Changes in attitude
Jimmy Buffett stops strummin' hi six-string long enough to get serious
Q. You have the public image of a free-for-all party guy and surfer, but weren’t you just down in Haiti helping out earthquake victims? And you’re going down to the Gulf Coast to lend a hand; what are your thoughts on the oil spill?
A. You have to figure out what to do instead of just bitching about it. One thing is that we have partnered with a little boat company and we’re building these small skimmer boats that can go into shallow water and actually help with the cleanup. Having grown up on the Gulf Coast, I don’t do this for headlines, but just because I want to give back. . . . We’re about to open our [Margaritaville Hotel] in Pensacola Beach, which is right at ground zero. We had a job fair there for 40 jobs — and 1,000 people showed up.
Q. On a lighter note, I loved your “Buffet Hotel’’ album that came out in the last year after a trip to Africa. You must have been startled to see a Buffet Hotel in Mali. And the place had great music.
A. A couple of friends who went on the trip knew about it, but I soon learned it’s like the Grand Ole Opry of West Africa. What I love is they have their own record label and a club, hotel, and bar. So that was familiar territory to me. I loved the fact that it’s a very self-contained process. Going there was a life-altering experience.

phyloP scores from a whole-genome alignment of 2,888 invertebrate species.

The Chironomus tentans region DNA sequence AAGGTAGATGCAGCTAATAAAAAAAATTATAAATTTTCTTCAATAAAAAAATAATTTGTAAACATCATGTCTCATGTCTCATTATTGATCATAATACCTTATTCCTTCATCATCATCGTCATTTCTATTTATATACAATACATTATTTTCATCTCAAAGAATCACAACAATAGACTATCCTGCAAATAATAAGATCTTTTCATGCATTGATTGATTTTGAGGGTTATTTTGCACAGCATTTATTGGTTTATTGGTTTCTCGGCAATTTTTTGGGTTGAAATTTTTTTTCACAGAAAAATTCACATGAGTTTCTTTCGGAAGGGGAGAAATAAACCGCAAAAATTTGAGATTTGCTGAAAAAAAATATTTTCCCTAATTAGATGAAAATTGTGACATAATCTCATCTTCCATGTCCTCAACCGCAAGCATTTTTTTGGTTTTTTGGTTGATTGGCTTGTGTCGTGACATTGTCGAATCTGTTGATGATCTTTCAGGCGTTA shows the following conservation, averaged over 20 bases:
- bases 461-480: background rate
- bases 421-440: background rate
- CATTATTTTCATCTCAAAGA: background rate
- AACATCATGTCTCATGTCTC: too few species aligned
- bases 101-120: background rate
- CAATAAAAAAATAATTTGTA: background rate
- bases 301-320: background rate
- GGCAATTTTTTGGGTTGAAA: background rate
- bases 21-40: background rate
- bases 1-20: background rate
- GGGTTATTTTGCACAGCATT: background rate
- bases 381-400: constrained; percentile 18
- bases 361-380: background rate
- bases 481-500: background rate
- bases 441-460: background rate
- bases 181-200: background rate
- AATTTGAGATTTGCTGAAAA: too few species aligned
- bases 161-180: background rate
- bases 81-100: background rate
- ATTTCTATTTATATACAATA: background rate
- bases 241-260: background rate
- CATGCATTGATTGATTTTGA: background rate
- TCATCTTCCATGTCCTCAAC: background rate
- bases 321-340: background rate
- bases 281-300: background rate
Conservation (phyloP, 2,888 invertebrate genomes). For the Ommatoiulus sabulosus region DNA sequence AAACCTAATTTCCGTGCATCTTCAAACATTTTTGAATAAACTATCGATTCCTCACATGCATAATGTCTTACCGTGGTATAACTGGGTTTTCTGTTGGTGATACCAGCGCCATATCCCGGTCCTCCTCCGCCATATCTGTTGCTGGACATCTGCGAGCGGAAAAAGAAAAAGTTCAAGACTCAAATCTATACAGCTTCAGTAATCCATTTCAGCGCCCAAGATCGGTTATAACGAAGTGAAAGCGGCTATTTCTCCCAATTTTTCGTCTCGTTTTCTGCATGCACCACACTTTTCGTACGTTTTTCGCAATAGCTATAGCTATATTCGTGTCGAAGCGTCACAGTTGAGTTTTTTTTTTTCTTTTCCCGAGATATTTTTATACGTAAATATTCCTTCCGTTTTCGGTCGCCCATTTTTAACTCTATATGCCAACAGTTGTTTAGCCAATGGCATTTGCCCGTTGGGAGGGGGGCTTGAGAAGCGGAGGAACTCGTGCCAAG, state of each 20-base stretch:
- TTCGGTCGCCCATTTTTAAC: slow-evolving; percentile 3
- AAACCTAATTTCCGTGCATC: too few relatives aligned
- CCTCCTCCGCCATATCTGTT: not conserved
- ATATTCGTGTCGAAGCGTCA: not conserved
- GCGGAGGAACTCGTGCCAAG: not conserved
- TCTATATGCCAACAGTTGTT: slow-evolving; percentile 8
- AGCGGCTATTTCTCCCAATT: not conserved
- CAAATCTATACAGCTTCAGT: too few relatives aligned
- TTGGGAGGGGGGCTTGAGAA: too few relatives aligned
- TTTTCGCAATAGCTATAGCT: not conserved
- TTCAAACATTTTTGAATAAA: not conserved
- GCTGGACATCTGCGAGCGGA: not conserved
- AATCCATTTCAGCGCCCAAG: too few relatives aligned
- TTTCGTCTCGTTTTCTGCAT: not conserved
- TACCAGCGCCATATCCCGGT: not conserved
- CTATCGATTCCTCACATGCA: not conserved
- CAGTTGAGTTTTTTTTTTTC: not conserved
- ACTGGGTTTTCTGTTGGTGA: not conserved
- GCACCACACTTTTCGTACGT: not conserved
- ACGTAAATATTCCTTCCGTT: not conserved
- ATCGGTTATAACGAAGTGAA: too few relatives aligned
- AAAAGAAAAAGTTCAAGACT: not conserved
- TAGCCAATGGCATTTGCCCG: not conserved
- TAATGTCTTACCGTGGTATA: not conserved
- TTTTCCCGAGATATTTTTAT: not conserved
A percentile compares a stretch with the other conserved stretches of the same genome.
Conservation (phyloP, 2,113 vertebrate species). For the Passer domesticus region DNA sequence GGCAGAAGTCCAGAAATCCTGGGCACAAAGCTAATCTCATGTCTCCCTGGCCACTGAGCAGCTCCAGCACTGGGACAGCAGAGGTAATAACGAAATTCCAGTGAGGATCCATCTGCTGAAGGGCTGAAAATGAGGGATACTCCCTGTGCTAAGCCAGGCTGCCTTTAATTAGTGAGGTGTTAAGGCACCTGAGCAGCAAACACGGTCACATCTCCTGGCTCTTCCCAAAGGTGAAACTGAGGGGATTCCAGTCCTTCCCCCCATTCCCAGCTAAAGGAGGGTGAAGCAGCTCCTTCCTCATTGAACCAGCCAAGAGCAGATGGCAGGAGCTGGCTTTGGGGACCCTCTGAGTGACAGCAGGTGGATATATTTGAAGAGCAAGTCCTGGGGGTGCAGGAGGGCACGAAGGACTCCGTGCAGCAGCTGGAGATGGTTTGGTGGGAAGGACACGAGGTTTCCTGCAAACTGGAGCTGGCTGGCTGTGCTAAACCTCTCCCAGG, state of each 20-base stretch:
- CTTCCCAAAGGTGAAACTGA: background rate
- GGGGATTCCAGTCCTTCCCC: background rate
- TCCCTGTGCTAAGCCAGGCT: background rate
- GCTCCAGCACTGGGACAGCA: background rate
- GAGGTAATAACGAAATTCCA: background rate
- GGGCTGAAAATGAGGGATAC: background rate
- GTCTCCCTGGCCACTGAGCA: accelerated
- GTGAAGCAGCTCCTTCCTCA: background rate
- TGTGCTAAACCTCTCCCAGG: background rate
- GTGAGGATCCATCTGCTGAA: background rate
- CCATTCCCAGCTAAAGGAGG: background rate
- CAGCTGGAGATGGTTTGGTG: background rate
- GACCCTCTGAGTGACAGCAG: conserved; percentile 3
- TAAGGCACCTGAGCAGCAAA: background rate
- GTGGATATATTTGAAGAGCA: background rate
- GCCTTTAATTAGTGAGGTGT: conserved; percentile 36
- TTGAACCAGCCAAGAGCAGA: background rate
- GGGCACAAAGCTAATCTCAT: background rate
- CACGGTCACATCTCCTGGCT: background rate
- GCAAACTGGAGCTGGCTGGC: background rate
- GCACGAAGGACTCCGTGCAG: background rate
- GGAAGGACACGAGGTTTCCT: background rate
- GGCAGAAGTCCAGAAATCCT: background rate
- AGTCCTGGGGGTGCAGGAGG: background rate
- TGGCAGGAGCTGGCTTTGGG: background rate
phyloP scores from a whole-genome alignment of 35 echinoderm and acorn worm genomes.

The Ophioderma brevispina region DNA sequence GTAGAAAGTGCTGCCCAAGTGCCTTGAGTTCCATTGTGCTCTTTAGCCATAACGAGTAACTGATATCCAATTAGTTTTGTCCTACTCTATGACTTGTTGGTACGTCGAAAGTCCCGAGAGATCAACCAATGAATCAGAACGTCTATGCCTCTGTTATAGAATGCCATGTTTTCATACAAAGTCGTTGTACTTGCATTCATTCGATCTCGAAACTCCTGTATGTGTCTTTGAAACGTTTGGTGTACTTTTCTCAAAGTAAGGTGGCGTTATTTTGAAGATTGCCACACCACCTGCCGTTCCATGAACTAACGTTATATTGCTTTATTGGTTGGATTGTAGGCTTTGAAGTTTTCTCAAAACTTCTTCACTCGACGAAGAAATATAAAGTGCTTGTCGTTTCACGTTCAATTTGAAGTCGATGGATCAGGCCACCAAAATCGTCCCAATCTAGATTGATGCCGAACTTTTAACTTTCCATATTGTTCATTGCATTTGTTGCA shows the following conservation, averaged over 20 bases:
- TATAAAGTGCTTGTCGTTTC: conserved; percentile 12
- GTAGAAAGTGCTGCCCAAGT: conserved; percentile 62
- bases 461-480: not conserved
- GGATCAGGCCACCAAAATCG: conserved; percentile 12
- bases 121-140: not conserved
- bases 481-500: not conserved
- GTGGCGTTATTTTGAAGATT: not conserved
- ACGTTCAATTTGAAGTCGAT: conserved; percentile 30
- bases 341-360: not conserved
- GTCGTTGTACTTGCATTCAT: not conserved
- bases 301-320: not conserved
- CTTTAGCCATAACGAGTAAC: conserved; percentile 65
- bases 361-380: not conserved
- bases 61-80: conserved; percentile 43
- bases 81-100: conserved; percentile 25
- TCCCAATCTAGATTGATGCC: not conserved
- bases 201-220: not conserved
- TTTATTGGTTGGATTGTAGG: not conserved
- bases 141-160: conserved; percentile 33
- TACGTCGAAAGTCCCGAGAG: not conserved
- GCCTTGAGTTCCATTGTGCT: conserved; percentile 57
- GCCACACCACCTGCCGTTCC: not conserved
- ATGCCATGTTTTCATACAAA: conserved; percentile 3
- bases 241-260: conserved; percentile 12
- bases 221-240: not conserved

Q. You also just put out the double-CD “Encores,’’ taken from the acoustic encores you’ve done the last two years. It gave you a way to revisit some of your more obscure tunes and to show your roots by covering songs by Jesse Winchester, John Prine, and Bob Dylan.
A. On tour we have a 17-piece band that works people into a frenzy, but as big as this thing has gotten, I never want to forget being a folk singer, because that’s what I grew out of. I want to keep the roots alive of just me and a guitar since I spent so many years doing that. By ending the shows that way feels like a nightcap. It feels good.
Q. One of the songs is Dylan’s “Blowin’ in the Wind,’’ pulled from your Newport Folk Festival appearance a couple of years ago. Would you play Newport again?
A. Yes, I loved it. I loved the surroundings. I would do it again.
Q. Any other recording projects?
A. Twenty years ago I ran away to Tahiti and wrote the song “One Particular Harbour.’’ I went back to Tahiti not long ago and did an acoustic version of the whole “One Particular Harbour’’ album in a bar called Bloody Mary’s where I first played — it fits about 80 people. So we’ll put that out.
Interview was condensed and edited.
Steve Morse can be reached at firstname.lastname@example.org.